Of course, we all know the bigger bands they are in now, but what about the “other” bands?
The ones that your favourite musician was in before joining their current band that has delivered what observers like to refer to as success?
The black sheep of the relationship.
Starting today and continuing every Wednesday, HEAVY brings you the stories of the bands that preluded – or in some cases co-existed – the juggernaut that launched the main careers of some of the world’s most popular artists.
While there are some that are well known – such as Gary Holt (Exodus, Slayer), Henry Rollins (Black Flag, Rollins Band), Dave Grohl (Nirvana, Foo Fighters), and Rob Trujillo (Suicidal Tendencies, Metallica), there are some that may shock and surprise you. Like Alice Cooper’s High School Beatles tribute Parody Act or Iggy Pop’s early band the Iguanas or Bruce Dickinson’s flirtation with Samson...
HEAVY has dug deep for some of these, but the one thing every tale has in common is each band helped shape the performer you see, know, and love before you today.
This week we share with you the life and times of Taylor Hawkins. May he Rest In Peace.
Born Oliver Taylor Hawkins in Fort Worth, Texas in 1972, Taylor Hawkins’s path to world-renowned drummer of the Dave Grohl led Foo Fighters was anything but what you would expect.
His first band, around 1995, was a Southern Californian outfit named Sylvia that would go on to become Anyone and feature musicians such as David Silveria (Korn) and Jon ‘Jueno’ Davison who went on to become a prominent member of Yes.
“I used to dress like Roger Taylor when I was 10 because I thought he was cool. In high school, I used to dress like Stephen Perkins from Jane’s Addiction because I thought he was cool. You just want to be those guys when you’re that age. Then the older you get you start to find yourself, through all of your musical and life experiences and become who you are. Some amalgamated version of all these influences and stories and haircuts. All of these things you’ve adopted in part of — that have metamorphosed into who you are as a person — musically and personally. We wear our influences pretty heavy on our sleeve on this record, no question.”
Before Sylvia, however, a 22 year old Taylor toured as drummer for Sass Jordan, of whom Hawkins would later say, “Sass taught me how to be in a rock and roll band and gave me my first rock and roll check.” On July 9, 2015, Jordan was reunited with Hawkins when she joined Foo Fighters on stage in Toronto to cover Stay With Me by the Faces. Before the performance, Dave Grohl said, “If it weren’t for Sass Jordan, Taylor Hawkins wouldn’t be in Foo Fighters.”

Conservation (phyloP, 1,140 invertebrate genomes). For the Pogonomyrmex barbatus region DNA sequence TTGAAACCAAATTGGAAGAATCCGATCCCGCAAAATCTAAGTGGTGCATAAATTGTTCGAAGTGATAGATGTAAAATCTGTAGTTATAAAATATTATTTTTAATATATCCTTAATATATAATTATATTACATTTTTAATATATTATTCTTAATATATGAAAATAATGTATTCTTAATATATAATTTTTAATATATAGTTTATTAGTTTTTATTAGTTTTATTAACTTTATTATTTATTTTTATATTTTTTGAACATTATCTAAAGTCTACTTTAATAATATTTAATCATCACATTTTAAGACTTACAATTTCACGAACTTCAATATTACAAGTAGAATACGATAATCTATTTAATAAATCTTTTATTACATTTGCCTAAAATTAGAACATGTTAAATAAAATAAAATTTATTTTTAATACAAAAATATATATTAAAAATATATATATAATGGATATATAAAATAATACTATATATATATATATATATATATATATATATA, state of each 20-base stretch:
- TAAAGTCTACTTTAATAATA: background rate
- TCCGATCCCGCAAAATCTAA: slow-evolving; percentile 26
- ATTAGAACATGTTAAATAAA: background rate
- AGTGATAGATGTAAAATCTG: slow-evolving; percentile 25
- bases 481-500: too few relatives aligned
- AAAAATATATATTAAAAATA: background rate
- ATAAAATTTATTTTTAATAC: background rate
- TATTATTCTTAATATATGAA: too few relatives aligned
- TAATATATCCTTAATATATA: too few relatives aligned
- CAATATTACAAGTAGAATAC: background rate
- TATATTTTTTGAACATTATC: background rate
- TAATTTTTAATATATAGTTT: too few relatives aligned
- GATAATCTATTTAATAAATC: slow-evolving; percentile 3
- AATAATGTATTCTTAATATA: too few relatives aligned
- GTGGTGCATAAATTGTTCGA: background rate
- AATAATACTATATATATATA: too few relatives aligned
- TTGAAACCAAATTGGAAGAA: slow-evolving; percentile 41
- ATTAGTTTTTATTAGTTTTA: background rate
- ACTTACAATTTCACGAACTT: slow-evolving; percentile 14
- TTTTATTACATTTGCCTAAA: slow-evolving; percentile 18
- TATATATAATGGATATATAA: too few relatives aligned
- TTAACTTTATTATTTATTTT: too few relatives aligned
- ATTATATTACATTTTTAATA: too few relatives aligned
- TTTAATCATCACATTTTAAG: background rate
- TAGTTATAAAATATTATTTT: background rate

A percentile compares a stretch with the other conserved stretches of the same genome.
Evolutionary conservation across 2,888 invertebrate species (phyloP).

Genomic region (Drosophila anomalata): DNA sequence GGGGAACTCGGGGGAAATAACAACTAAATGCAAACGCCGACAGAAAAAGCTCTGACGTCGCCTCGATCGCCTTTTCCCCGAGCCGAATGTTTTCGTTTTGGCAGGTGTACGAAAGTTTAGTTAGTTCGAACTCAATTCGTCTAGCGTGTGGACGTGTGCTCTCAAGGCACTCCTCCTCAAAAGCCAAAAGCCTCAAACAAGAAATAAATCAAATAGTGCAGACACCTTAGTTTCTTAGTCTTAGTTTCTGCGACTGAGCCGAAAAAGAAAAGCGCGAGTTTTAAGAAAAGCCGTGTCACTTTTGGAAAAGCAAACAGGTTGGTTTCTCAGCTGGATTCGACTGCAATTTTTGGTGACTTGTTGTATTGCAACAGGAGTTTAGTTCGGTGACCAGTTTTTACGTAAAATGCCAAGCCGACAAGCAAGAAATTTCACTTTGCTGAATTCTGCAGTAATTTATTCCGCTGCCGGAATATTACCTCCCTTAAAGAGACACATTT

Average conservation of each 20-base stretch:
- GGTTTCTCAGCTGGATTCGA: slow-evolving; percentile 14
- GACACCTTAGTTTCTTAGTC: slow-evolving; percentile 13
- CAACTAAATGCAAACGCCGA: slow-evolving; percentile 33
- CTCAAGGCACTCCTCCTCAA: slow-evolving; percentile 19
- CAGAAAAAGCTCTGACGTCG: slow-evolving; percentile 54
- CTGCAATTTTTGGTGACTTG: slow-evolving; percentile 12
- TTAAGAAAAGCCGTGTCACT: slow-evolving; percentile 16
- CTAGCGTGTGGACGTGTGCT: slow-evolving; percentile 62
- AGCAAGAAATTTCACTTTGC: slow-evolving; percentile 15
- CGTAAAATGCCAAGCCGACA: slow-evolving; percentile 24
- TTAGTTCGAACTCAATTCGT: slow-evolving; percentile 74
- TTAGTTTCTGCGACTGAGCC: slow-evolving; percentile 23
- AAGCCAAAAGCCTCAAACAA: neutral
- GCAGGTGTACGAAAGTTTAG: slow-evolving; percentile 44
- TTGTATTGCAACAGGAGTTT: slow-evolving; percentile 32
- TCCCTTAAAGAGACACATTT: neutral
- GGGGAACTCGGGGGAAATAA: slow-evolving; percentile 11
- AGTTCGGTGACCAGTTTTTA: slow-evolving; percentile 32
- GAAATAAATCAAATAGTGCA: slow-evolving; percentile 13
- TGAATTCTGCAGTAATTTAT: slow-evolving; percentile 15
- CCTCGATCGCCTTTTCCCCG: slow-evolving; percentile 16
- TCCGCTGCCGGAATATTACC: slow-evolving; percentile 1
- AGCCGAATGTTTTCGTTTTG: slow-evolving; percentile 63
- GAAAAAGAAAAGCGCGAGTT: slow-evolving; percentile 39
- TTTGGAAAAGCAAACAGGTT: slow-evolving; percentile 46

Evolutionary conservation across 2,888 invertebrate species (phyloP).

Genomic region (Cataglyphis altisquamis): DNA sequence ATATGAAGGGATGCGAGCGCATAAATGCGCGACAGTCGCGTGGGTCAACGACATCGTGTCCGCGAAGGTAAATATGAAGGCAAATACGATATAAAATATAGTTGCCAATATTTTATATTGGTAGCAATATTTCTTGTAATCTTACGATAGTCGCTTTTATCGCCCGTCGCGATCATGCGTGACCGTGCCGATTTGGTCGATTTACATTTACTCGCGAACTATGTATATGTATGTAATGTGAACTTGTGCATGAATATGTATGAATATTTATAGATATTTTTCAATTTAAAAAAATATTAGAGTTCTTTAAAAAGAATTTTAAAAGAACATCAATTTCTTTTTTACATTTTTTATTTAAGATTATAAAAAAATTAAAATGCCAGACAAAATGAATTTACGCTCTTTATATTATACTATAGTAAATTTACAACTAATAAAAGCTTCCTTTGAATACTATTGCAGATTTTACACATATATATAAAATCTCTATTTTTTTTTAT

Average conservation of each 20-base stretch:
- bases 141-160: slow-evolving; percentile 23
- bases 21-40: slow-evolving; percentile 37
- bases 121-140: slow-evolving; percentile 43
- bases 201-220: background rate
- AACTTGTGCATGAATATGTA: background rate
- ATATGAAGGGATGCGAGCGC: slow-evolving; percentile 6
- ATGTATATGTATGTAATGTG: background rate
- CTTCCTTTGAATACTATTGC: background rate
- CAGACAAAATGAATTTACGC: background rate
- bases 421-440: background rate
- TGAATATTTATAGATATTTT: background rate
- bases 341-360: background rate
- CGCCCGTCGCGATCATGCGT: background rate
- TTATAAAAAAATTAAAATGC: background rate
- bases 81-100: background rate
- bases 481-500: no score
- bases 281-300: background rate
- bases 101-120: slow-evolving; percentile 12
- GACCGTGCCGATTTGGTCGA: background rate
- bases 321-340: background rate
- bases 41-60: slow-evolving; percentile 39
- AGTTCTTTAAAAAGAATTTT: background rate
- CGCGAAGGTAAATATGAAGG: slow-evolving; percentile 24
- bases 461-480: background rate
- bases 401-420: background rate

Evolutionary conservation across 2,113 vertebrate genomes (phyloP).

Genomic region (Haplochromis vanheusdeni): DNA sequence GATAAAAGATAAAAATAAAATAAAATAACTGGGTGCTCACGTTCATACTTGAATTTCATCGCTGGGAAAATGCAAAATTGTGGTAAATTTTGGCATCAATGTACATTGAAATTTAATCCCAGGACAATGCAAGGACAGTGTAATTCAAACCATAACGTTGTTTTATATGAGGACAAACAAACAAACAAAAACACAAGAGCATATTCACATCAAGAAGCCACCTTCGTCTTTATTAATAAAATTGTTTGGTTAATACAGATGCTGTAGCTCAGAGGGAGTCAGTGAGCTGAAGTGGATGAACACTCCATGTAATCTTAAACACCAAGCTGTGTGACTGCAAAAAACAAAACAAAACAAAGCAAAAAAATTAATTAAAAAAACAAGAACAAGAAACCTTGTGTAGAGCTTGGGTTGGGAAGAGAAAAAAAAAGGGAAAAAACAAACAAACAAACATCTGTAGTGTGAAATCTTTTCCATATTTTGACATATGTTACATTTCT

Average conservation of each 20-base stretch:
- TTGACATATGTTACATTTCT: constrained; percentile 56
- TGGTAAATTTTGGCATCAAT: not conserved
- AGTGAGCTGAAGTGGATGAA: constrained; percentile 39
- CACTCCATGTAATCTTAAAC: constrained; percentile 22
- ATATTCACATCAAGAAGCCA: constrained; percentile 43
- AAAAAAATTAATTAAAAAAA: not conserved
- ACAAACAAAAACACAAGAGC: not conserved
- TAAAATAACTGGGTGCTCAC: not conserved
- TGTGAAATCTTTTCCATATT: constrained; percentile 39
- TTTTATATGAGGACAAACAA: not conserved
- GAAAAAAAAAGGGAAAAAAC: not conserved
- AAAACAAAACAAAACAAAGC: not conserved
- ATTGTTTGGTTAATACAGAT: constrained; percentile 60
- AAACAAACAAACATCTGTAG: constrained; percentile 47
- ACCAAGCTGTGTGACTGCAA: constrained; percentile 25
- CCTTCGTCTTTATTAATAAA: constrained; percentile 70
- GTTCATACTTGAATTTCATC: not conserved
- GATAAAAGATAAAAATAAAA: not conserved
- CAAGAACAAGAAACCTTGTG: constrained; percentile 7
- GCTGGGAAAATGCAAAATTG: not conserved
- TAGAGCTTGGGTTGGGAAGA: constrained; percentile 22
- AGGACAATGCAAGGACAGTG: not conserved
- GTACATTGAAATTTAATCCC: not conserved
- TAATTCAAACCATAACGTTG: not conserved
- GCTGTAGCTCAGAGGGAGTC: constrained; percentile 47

Between mid 1995 to March 1997 Hawkins drummed for Alanis Morissette on the Jagged Little Pill and Can’t Not Tour. He appeared in the videos for You Oughta Know, All I Really Want, and You Learn. He also appeared on Morissette’s VHS/DVD Jagged Little Pill, Live (1997).
Elsewhere in the musical multiverse, an emerging rock outfit called Foo Fighters began preparations for their second album The Colour And The Shape in 1996.
Resulting conflict from the recording sessions between frontman Dave Grohl and then drummer William Goldsmith resulted in Goldsmith leaving the band and Grohl stepping in to record drums for that album.
Hawkins and Grohl were nothing more than professional acquaintances at the time, so Grohl contacted Hawkins to seek advice on selecting a new drummer. At the time Alanis Morissette was a more popular and established act than Foo Fighters, which caused Grohl to mistakenly believe Hawkins would not be interested in the role himself.
To Grohl’s surprise, Hawkins volunteered himself for the position, explaining he wanted to play with a rock band rather than a solo act.
Hawkins was officially named drummer for Foo Fighters on March 18, 1997, with his first album as drummer There Is Nothing Left To Lose in 1999. That album wasn’t without its share of troubles, with guitarist Pat Smear (who was also Nirvana’s touring guitarist) leaving not long after The Colour And The Shape, only to be replaced by Franz Stahl who was fired before the recording of There Is Nothing Left To Lose. Chris Shiffett joined soon after that album was completed, and Foo Fighters released One By One in 2002, the double disk In Your Honour (2005), which featured acoustic tracks and heavier material, before releasing Echoes, Silence, Patience & Grace in 2007.